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Like everyone else, I’ve been dicking around with WOMBO Dream, the “AI-powered” artwork tool which generates a piece of art based on a text prompt. Apps like this are generally saddled with ontologically squishy categories like ‘artificial intelligence’, suggesting that there is some kind of mind-like system underpinning it.
Of course, the truth is less thrilling. Like most consumer AI stuff, what Dream’s algorithm does is take the text input and survey a vast corpus of metadata-rich images for commonalities. It’s only ‘intelligent’ to the extent that the human mind is just an input-output pattern recognition machine, which I think most would agree isn’t quite right.
But, regardless, it’s very fun and uncanny to play with. You quickly realise that most of the pictures it produces have a similar-ish vibe and texture — but the rote pattern-matching system often manages to produce interesting results. Given the output tends towards weirdly occult imagery anyway, I’ve been feeding it prompts along those lines.
Here’s ‘hidden island temple’:
Here's ‘sinister pagan ritual’:
Here’s ‘enormous beetle flies through fiery sky’:
And, on an entirely different note, here’s ‘cyberpunk Ned Kelly’:
The inclination of software like this to produce unsettling results is also seen with the popular bot This Person Does Not Exist, which does the same thing except for generating plausible human faces based on a vast trove of scraped headshots. Most of the time it works extremely well, but occasionally while generating a human face pattern it will also spit out a secondary face made up of a frightening assembly of features and body parts.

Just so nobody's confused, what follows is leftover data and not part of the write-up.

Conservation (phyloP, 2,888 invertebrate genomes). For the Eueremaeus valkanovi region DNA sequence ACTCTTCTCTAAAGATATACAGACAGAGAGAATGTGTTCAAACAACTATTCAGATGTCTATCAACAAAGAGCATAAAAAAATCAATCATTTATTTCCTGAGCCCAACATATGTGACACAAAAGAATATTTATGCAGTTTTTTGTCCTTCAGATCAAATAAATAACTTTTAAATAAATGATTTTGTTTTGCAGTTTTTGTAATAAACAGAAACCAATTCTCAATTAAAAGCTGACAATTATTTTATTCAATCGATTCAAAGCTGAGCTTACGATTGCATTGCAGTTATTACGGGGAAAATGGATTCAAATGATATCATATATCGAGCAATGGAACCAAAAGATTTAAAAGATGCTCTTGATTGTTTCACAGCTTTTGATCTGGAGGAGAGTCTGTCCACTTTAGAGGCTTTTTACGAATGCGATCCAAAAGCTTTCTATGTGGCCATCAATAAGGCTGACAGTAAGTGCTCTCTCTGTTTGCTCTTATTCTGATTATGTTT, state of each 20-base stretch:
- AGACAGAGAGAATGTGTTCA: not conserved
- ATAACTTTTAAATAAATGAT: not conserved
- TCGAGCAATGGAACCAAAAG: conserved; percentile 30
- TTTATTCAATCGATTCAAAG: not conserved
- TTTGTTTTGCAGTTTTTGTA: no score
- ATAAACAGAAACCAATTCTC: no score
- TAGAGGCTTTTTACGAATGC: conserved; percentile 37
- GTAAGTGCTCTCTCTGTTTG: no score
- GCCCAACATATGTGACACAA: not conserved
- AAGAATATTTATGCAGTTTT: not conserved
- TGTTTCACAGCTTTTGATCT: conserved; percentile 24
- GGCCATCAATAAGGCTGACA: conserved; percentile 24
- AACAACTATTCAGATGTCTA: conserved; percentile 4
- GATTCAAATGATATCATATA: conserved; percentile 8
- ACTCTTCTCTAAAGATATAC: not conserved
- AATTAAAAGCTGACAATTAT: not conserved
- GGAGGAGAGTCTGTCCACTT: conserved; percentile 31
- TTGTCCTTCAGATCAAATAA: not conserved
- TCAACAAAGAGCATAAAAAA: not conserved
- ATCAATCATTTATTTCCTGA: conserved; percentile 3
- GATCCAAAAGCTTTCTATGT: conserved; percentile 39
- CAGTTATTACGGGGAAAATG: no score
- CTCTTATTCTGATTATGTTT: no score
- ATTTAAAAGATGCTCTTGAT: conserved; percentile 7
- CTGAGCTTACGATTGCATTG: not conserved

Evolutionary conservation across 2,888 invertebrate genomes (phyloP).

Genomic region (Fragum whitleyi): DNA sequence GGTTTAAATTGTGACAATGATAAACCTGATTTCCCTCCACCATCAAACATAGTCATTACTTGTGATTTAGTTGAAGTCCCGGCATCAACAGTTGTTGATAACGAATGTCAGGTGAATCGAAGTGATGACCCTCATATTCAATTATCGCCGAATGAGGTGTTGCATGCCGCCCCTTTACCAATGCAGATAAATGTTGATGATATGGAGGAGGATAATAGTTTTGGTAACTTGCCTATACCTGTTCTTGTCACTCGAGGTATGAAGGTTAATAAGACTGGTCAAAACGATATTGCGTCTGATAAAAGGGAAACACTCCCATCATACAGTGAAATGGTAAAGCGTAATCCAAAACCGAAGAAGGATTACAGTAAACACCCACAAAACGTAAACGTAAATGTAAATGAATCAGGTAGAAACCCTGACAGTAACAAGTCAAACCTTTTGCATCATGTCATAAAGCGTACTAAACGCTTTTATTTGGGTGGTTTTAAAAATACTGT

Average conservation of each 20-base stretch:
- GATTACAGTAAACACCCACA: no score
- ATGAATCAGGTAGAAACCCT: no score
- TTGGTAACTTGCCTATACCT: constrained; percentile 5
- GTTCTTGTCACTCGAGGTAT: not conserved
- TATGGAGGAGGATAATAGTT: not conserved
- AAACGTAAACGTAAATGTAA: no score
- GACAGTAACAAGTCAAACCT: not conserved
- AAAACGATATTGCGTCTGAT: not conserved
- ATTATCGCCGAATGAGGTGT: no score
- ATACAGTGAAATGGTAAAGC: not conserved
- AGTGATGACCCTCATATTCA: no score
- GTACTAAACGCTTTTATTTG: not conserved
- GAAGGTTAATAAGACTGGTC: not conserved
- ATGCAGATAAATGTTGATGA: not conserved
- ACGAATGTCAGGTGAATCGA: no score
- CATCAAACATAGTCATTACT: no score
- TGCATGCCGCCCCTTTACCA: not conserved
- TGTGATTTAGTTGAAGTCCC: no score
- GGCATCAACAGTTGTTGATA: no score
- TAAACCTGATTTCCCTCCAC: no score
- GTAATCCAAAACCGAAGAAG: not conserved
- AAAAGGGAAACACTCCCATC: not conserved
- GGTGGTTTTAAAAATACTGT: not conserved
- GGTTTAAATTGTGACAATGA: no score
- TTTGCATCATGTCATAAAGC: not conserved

Here’s one from a Twitter account that auto-posts some of the bot’s products dozens of times a day, along with a randomly generated' ‘bio’:
A weird subculture has emerged in the replies of that account, replying “Look out!” or similar whenever it inadvertently generates one of these fleshy monsters.
Reinventing the hustle
Wars of restoration
I was reading a post from Casey Newton’s newsletter Platformer the other day, and it opened like this:
More than other recent years, in 2021 the tech industry focused a great deal of its energy on a single question: who will build and own the next generation of the internet?
In one corner you have the scrappy upstarts eager to topple the existing world order and rebuild it from scratch on the blockchain. These companies give their effort the aspirational name “Web3.”
In the other corner you have the existing tech platforms, who envision the next generation of the internet as a slightly more interoperable version of the existing web. What will set it apart is new hardware: augmented reality glasses and virtual reality helmets that will bring us together in a series of linked experiences that occupy an ever-increasing share of our waking hours. Platforms have taken to calling this “the metaverse.”